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News | Nov. 5, 2008

Stronger Iraqi force means fewer hostilities

Iraqi police practice clearing a room on Nov. 1. Iraqi security forces are growing in combat strength and logistic capability, resulting in the lowest number of enemy attacks since January 2004.
Iraqi police practice clearing a room on Nov. 1. Iraqi security forces are growing in combat strength and logistic capability, resulting in the lowest number of enemy attacks since January 2004.

WASHINGTON (Nov. 3, 2008) – The number of attacks in Iraq is at its lowest level since January 2004, and this is proof of the growing capabilities of the Iraqi security forces, the vice chief of staff of the Iraqi Joint Forces said Sunday.

Gen. Nasier Abadi, briefed reporters in Baghdad along with coalition spokesman U.S. Army Brig. Gen. David Perkins and Brig. Johnny Torrens-Spence of the British army, deputy commander general of Multinational Security Transition Command Iraq.

“The enemy has lost his ability to fight in frontal operations or offensives in big groups,” Abadi said through an interpreter. Threats now come from individual attacks and indirect combat, such as roadside bombs and so-called “sticky bombs” that attackers attach to targeted vehicles with magnets, he said.

Abadi said the Iraqi security forces are moving to sustain progress and build on their capabilities. Iraqi forces are working in Ninevah, Diyala and Baghdad, and continue to work on improving logistics, he added.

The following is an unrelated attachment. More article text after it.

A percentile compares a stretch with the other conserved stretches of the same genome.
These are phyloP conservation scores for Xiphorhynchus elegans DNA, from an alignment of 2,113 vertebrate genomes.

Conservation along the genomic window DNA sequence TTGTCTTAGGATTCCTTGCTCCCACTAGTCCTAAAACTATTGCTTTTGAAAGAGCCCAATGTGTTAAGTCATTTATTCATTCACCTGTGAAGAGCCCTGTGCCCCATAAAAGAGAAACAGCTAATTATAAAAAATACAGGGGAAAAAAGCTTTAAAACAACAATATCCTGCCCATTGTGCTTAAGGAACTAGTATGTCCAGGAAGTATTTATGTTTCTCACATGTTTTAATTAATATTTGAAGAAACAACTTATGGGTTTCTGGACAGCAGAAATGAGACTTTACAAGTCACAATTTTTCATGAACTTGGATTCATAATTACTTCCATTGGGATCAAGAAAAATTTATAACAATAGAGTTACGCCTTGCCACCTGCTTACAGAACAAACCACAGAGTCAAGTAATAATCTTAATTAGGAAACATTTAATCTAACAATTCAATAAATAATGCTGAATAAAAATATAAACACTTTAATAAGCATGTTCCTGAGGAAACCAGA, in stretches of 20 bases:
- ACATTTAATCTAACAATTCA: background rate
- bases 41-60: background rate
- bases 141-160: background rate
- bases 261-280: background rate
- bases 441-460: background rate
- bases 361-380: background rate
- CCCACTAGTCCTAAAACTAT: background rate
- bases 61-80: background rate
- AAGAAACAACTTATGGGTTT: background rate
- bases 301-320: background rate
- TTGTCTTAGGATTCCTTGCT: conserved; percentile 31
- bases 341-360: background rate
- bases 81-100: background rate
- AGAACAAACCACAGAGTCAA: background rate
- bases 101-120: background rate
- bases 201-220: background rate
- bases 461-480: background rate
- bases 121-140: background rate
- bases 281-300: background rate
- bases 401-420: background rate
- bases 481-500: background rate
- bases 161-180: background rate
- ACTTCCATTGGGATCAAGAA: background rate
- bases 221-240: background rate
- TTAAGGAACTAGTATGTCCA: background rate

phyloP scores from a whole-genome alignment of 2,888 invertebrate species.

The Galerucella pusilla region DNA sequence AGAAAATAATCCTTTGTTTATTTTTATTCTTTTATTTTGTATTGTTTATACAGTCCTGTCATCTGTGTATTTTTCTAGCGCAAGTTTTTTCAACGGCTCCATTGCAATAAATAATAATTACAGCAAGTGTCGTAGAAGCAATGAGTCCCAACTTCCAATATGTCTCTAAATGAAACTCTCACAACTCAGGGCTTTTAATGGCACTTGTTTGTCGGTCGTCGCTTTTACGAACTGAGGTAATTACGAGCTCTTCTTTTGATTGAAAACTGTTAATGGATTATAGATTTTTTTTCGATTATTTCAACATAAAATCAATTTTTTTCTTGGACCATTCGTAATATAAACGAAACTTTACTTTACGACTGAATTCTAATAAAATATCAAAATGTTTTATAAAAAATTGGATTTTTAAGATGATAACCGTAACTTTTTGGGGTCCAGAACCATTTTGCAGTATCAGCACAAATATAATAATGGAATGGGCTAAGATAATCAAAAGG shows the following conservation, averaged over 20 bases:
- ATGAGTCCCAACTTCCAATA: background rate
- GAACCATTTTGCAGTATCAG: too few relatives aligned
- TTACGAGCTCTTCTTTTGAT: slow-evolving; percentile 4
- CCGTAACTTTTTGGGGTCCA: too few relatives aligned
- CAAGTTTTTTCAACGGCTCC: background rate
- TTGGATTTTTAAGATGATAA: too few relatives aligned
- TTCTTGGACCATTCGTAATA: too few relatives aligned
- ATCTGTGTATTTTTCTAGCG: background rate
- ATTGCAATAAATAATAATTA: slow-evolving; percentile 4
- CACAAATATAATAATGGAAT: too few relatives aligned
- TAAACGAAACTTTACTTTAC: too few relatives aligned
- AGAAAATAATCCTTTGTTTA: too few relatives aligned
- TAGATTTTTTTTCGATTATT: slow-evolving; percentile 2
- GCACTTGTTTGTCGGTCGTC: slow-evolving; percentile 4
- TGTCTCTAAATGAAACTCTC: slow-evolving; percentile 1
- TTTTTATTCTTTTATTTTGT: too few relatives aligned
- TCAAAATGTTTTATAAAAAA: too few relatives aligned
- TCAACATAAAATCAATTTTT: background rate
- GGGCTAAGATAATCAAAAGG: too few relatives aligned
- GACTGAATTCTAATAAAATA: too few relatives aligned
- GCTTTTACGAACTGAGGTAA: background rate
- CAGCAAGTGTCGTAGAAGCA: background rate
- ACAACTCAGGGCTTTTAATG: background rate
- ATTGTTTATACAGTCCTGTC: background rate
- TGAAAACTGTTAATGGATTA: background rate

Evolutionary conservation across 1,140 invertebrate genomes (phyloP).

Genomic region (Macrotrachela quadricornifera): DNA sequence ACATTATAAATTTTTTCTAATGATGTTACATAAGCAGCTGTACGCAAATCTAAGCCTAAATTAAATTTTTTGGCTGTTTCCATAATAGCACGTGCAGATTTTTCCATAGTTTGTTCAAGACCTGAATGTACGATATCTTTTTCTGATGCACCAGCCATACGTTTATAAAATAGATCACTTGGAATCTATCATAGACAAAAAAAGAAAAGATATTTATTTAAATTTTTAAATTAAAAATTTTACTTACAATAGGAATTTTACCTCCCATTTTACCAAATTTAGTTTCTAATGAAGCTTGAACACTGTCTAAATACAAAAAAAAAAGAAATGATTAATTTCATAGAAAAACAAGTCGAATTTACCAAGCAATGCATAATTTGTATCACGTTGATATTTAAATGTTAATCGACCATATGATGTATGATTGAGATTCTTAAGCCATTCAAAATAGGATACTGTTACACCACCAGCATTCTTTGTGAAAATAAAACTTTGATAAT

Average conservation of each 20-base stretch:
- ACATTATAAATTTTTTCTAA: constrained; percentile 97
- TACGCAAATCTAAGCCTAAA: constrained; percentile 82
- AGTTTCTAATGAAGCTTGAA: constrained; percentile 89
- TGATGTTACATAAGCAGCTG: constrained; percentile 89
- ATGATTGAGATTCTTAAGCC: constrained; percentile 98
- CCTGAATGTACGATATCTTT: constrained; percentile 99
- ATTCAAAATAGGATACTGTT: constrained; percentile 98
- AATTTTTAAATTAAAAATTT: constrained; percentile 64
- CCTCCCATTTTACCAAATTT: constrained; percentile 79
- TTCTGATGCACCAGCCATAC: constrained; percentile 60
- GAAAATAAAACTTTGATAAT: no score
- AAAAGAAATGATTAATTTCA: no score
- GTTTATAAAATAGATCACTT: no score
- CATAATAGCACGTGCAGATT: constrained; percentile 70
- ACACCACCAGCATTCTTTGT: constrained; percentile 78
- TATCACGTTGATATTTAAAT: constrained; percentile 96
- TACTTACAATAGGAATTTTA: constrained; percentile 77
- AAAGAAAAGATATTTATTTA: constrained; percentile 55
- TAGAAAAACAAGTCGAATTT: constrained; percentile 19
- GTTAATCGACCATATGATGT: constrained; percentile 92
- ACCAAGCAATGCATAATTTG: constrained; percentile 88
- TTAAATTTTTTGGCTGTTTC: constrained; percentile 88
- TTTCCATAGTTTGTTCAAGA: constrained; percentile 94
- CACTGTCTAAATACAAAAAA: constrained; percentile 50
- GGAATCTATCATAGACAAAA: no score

Iraqi security forces also are readying for the next large security operation: ensuring the elections now set for early next year will be safe, Abadi said.

“The commands have also started putting together plans to ensure the next elections in 567 voting centers,” he said. “The society’s security and individual security is a necessity, and I call on all citizens to take on their big role in maintaining a secure environment through watch and observing and checking their vehicles and their work places to stop the effects of sticky bombs.”

Iraqi and coalition leaders also are working to build Iraq’s air force and navy, he said.

Torrens-Spence agreed, and said his command’s priority has shifted as it helps to build the Iraqi military.

“Until the early part of this year, the priority … was to generate sufficient forces for counterterrorist operations,” he said. “We were, frankly, in a hurry, and the focus was deliberately on creating and equipping as many infantry combat units as we could in a short space of time.”

But with the improvement in security in the country and the continued bulk-up in capability and size of the Iraqi military, MNSTCI has been able to shift to building an independent, self-sufficient army that not only can take on the terrorists and win, but also transforms to becoming a force capable of defending the nation’s borders, the brigadier said.

“The Ministry of Defense’s main focus right now, as you heard from General Abadi, is on logistics,” Torrens-Spence said. “And this is coming on pretty well. There are still many gaps, and we’re working hard with our Iraqi colleagues to address these.”